Finally we have the new UI that’s rolling out alongside the Xbox One X. Before we dig in, here’s an unpopular opinion: I’m not all that into the PS4’s dashboard. There’s nothing wrong with it, it’s simple and easy to find your games and get going, but community features like live streamers and groups are hidden away. The Xbox One X UI masterfully blends everything together in a way that works way better, and isn’t intrusive if you don’t care about stuff like Clubs and LFG.

When you log in, you’ll instantly be staring right at your most recently played game or app that you can jump into right away. Below that, you have other games/apps you played before that. It’s not that much different than what you have on the PS4 or the Switch. Even though there’s more going on, it doesn’t take me any longer to find what I’m looking for as long as I played it recently. You still need to dig into your game library folder if you’re looking for something you haven’t played in a while that isn’t on a disc, but that’s a small price to pay for what is a more lively dashboard experience.

At a glance, I can see an achievement I’m close to getting and also see how I’m stacking up to friends. With a push of the RB, I’m staring at a livestream of PUBG on Microsoft’s streaming service, Mixer. One more push of RB, and I’m seeing community posts from my friends and clubs that I’m in. Considering I play a lot of less popular/older games like Halo Wars 2 and Battleborn (I know, I know), it’s really nice to have instant access to like-minded players that I could possibly message to team up with. Because it’s so integrated into the Xbox One X’s dashboard and easily accessible, I’m more inclined to look at this stuff where on the PlayStation 4 I don’t even remember the last time I checked out a stream or a went to What’s New (which is just filled with non-interesting updates for the most part).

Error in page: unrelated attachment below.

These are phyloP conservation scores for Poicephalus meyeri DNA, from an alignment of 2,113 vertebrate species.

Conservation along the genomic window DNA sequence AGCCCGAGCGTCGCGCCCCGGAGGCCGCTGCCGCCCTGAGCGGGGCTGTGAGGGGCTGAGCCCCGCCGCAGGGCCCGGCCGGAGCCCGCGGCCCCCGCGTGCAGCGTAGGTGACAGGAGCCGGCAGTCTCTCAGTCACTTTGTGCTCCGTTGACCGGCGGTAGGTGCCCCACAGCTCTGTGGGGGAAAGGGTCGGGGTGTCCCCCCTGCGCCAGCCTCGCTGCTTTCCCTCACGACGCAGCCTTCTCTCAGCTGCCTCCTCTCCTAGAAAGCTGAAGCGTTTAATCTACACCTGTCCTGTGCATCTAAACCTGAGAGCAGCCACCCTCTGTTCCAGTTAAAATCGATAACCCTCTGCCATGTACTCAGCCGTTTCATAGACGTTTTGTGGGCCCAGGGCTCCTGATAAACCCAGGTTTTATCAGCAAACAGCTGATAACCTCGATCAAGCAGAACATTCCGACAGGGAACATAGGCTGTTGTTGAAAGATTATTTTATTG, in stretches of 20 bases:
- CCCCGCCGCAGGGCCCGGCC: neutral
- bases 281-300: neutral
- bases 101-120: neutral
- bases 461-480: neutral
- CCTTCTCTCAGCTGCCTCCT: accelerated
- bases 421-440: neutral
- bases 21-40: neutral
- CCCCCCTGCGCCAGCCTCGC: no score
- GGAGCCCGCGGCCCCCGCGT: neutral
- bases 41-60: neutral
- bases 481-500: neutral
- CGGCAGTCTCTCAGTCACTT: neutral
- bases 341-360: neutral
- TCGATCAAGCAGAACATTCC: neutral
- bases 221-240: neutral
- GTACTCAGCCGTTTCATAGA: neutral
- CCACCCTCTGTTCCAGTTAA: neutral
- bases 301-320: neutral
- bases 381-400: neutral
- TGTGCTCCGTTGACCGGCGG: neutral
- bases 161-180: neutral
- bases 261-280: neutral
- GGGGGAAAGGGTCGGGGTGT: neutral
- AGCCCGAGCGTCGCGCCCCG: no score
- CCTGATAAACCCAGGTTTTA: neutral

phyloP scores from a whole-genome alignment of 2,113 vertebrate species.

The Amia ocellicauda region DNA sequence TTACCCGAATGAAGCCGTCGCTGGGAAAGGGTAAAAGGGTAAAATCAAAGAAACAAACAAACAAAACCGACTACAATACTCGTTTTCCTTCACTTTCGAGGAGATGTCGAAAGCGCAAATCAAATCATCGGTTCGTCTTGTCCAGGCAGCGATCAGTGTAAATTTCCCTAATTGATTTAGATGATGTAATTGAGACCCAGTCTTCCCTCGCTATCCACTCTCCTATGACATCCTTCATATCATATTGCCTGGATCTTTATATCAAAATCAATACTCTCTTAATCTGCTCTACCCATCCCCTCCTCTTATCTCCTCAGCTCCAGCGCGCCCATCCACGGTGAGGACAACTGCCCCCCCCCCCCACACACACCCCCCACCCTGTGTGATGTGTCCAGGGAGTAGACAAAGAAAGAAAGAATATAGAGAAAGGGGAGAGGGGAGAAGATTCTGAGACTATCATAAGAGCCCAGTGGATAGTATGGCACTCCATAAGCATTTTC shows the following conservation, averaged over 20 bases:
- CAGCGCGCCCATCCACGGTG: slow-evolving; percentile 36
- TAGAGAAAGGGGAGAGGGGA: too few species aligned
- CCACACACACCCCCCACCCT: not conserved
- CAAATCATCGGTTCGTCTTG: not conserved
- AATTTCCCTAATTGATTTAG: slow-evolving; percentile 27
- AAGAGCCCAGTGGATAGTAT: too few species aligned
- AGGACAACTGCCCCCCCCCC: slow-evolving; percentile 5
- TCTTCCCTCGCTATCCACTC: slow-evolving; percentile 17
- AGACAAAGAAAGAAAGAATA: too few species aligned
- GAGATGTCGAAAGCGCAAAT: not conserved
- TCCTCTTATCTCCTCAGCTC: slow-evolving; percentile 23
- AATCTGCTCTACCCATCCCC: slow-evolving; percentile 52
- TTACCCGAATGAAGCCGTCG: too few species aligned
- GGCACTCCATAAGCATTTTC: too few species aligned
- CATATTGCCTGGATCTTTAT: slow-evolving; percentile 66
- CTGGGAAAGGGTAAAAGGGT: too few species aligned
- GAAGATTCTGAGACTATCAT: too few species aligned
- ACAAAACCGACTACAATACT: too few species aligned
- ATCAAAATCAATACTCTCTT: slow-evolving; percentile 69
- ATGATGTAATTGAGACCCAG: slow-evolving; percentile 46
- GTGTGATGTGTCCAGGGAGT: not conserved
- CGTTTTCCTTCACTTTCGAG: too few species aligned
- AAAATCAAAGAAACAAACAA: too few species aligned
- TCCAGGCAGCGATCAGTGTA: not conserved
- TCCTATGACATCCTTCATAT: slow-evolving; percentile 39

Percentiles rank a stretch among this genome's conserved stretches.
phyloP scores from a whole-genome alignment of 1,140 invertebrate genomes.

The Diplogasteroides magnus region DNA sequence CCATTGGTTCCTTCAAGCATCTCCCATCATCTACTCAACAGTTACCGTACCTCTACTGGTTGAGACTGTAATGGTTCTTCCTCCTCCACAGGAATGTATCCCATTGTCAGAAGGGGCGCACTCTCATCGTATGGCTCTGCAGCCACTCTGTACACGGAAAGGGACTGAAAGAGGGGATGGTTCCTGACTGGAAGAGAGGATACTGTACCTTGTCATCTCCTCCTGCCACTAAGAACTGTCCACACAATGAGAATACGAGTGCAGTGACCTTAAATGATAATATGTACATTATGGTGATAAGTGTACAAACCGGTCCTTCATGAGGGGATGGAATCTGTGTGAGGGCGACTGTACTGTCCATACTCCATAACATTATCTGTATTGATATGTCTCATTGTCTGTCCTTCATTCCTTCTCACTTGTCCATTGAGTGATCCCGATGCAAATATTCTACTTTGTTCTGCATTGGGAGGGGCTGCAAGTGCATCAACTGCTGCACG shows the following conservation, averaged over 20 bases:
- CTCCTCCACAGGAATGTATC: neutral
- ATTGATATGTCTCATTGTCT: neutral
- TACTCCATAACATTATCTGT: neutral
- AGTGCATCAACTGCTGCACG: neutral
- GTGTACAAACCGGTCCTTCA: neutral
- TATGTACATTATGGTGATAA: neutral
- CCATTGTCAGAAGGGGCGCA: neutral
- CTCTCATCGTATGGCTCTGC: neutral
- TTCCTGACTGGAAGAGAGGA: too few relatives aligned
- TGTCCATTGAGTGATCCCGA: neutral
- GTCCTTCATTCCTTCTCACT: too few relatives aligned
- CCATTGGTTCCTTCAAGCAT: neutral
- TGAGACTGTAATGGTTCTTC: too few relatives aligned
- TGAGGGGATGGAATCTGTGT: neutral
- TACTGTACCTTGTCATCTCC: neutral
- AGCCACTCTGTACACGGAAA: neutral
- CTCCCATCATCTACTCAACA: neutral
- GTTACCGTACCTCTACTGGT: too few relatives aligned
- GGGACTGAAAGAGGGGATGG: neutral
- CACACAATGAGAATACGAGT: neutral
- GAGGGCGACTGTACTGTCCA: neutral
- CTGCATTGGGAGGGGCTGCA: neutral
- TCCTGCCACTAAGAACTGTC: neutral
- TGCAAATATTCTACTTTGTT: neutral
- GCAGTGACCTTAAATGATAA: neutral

The Verdict

The important thing to remember here is that, at the end of the day, it’s still an Xbox One. It’s a very fancy and powerful Xbox One, but we’re not talking next generation yet. It still plays all the same games as the original, and has all of the same exclusives. You’re just getting a much more smoother, and visually appealing experience than you would get on any other home console currently on the market. If you disliked the Xbox One before, you’re not suddenly going to like it more just because of the increased power of the console. Unless, of course, simply more power is something that really speaks to you, which I’m sure applies to some of you reading this.

That said, if you haven’t paid attention to the Xbox One in a while because you don’t own one or whatever the case may be, the release of the Xbox One X is good reason to give it a second look. Since the original’s launch, the console has evolved in really positive ways. Xbox Live and Games with Gold is very competitive with the excellent PlayStation Plus service. It has arguably the best gaming subscription service via Xbox Games Pass’s ability to let you download straight to your hard drive a lot of solid older games. And, like we mentioned above, it has put genuine effort in creating vibrant and inviting community features that can tempt me, a person who usually doesn’t care about any of that stuff and wants to be left alone, into participating.

Finally, if you’re someone that’s in the market for your first current-gen console, you have to at least consider the Xbox One X. It’s the most future proof home console you can buy, and as long as you won’t miss the exclusives seen on other platforms, you’re going to get everything you could possibly want out of a video game system.